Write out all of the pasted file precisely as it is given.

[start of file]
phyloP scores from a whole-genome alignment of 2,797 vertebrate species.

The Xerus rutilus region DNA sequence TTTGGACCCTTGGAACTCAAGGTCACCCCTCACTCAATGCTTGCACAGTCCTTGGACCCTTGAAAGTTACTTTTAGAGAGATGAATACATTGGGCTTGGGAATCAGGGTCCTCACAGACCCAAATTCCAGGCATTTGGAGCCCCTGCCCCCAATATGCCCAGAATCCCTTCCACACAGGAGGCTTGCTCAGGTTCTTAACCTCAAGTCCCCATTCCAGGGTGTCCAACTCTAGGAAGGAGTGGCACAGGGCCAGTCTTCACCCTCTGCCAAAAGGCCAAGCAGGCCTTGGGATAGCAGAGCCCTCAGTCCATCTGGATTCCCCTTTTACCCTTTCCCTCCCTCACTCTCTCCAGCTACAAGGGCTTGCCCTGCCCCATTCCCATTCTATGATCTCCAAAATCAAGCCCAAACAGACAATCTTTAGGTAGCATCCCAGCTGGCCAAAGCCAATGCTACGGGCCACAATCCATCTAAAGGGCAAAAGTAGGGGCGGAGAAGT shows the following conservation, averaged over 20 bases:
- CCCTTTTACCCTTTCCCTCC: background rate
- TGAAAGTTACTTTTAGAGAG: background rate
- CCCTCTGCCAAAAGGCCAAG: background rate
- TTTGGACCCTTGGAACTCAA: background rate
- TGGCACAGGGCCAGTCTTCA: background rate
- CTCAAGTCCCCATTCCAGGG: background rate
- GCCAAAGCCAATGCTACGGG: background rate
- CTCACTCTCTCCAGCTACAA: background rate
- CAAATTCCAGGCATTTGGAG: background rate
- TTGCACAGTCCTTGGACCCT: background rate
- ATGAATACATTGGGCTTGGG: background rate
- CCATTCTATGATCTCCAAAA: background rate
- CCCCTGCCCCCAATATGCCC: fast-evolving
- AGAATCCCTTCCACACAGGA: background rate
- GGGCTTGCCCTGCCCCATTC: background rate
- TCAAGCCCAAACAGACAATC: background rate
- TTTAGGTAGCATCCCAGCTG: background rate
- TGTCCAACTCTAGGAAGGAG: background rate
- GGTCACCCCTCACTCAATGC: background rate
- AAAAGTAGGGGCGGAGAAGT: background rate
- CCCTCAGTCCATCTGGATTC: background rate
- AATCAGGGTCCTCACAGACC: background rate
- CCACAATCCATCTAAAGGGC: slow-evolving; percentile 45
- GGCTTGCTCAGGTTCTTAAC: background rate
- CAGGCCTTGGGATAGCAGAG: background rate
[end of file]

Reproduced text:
phyloP scores from a whole-genome alignment of 2,797 vertebrate species.

The Xerus rutilus region DNA sequence TTTGGACCCTTGGAACTCAAGGTCACCCCTCACTCAATGCTTGCACAGTCCTTGGACCCTTGAAAGTTACTTTTAGAGAGATGAATACATTGGGCTTGGGAATCAGGGTCCTCACAGACCCAAATTCCAGGCATTTGGAGCCCCTGCCCCCAATATGCCCAGAATCCCTTCCACACAGGAGGCTTGCTCAGGTTCTTAACCTCAAGTCCCCATTCCAGGGTGTCCAACTCTAGGAAGGAGTGGCACAGGGCCAGTCTTCACCCTCTGCCAAAAGGCCAAGCAGGCCTTGGGATAGCAGAGCCCTCAGTCCATCTGGATTCCCCTTTTACCCTTTCCCTCCCTCACTCTCTCCAGCTACAAGGGCTTGCCCTGCCCCATTCCCATTCTATGATCTCCAAAATCAAGCCCAAACAGACAATCTTTAGGTAGCATCCCAGCTGGCCAAAGCCAATGCTACGGGCCACAATCCATCTAAAGGGCAAAAGTAGGGGCGGAGAAGT shows the following conservation, averaged over 20 bases:
- CCCTTTTACCCTTTCCCTCC: background rate
- TGAAAGTTACTTTTAGAGAG: background rate
- CCCTCTGCCAAAAGGCCAAG: background rate
- TTTGGACCCTTGGAACTCAA: background rate
- TGGCACAGGGCCAGTCTTCA: background rate
- CTCAAGTCCCCATTCCAGGG: background rate
- GCCAAAGCCAATGCTACGGG: background rate
- CTCACTCTCTCCAGCTACAA: background rate
- CAAATTCCAGGCATTTGGAG: background rate
- TTGCACAGTCCTTGGACCCT: background rate
- ATGAATACATTGGGCTTGGG: background rate
- CCATTCTATGATCTCCAAAA: background rate
- CCCCTGCCCCCAATATGCCC: fast-evolving
- AGAATCCCTTCCACACAGGA: background rate
- GGGCTTGCCCTGCCCCATTC: background rate
- TCAAGCCCAAACAGACAATC: background rate
- TTTAGGTAGCATCCCAGCTG: background rate
- TGTCCAACTCTAGGAAGGAG: background rate
- GGTCACCCCTCACTCAATGC: background rate
- AAAAGTAGGGGCGGAGAAGT: background rate
- CCCTCAGTCCATCTGGATTC: background rate
- AATCAGGGTCCTCACAGACC: background rate
- CCACAATCCATCTAAAGGGC: slow-evolving; percentile 45
- GGCTTGCTCAGGTTCTTAAC: background rate
- CAGGCCTTGGGATAGCAGAG: background rate